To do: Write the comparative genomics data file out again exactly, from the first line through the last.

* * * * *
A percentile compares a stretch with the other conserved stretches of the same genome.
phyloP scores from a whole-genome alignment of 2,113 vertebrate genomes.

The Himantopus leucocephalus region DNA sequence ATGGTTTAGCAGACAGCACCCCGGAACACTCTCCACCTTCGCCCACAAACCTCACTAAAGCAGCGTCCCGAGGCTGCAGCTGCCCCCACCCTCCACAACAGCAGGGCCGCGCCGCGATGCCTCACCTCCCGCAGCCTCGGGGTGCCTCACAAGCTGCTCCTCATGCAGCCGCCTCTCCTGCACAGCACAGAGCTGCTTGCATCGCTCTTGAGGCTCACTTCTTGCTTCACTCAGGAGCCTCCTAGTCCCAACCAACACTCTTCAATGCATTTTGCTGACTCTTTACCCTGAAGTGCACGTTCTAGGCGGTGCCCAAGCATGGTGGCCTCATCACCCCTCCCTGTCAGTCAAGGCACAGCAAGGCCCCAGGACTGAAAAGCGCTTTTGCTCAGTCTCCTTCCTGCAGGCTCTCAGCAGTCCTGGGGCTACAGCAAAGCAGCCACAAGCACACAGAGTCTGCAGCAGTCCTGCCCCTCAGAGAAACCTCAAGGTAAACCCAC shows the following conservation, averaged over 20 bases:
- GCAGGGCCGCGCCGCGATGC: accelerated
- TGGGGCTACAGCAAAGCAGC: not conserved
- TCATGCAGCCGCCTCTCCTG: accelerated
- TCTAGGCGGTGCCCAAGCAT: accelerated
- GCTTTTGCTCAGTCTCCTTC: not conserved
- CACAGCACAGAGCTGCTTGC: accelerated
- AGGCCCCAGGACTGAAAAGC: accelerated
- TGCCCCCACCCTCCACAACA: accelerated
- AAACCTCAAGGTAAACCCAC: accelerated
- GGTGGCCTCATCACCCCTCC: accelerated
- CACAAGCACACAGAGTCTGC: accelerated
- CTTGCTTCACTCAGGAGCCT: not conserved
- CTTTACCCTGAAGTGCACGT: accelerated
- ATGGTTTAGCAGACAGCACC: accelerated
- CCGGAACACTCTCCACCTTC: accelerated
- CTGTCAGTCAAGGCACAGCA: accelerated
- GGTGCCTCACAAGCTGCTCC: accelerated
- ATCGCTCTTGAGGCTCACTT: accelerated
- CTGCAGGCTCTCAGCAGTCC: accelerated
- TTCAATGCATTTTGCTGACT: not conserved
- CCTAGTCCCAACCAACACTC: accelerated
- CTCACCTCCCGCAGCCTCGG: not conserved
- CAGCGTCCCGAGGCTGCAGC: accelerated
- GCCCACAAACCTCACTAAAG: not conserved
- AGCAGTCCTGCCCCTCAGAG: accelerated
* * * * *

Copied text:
A percentile compares a stretch with the other conserved stretches of the same genome.
phyloP scores from a whole-genome alignment of 2,113 vertebrate genomes.

The Himantopus leucocephalus region DNA sequence ATGGTTTAGCAGACAGCACCCCGGAACACTCTCCACCTTCGCCCACAAACCTCACTAAAGCAGCGTCCCGAGGCTGCAGCTGCCCCCACCCTCCACAACAGCAGGGCCGCGCCGCGATGCCTCACCTCCCGCAGCCTCGGGGTGCCTCACAAGCTGCTCCTCATGCAGCCGCCTCTCCTGCACAGCACAGAGCTGCTTGCATCGCTCTTGAGGCTCACTTCTTGCTTCACTCAGGAGCCTCCTAGTCCCAACCAACACTCTTCAATGCATTTTGCTGACTCTTTACCCTGAAGTGCACGTTCTAGGCGGTGCCCAAGCATGGTGGCCTCATCACCCCTCCCTGTCAGTCAAGGCACAGCAAGGCCCCAGGACTGAAAAGCGCTTTTGCTCAGTCTCCTTCCTGCAGGCTCTCAGCAGTCCTGGGGCTACAGCAAAGCAGCCACAAGCACACAGAGTCTGCAGCAGTCCTGCCCCTCAGAGAAACCTCAAGGTAAACCCAC shows the following conservation, averaged over 20 bases:
- GCAGGGCCGCGCCGCGATGC: accelerated
- TGGGGCTACAGCAAAGCAGC: not conserved
- TCATGCAGCCGCCTCTCCTG: accelerated
- TCTAGGCGGTGCCCAAGCAT: accelerated
- GCTTTTGCTCAGTCTCCTTC: not conserved
- CACAGCACAGAGCTGCTTGC: accelerated
- AGGCCCCAGGACTGAAAAGC: accelerated
- TGCCCCCACCCTCCACAACA: accelerated
- AAACCTCAAGGTAAACCCAC: accelerated
- GGTGGCCTCATCACCCCTCC: accelerated
- CACAAGCACACAGAGTCTGC: accelerated
- CTTGCTTCACTCAGGAGCCT: not conserved
- CTTTACCCTGAAGTGCACGT: accelerated
- ATGGTTTAGCAGACAGCACC: accelerated
- CCGGAACACTCTCCACCTTC: accelerated
- CTGTCAGTCAAGGCACAGCA: accelerated
- GGTGCCTCACAAGCTGCTCC: accelerated
- ATCGCTCTTGAGGCTCACTT: accelerated
- CTGCAGGCTCTCAGCAGTCC: accelerated
- TTCAATGCATTTTGCTGACT: not conserved
- CCTAGTCCCAACCAACACTC: accelerated
- CTCACCTCCCGCAGCCTCGG: not conserved
- CAGCGTCCCGAGGCTGCAGC: accelerated
- GCCCACAAACCTCACTAAAG: not conserved
- AGCAGTCCTGCCCCTCAGAG: accelerated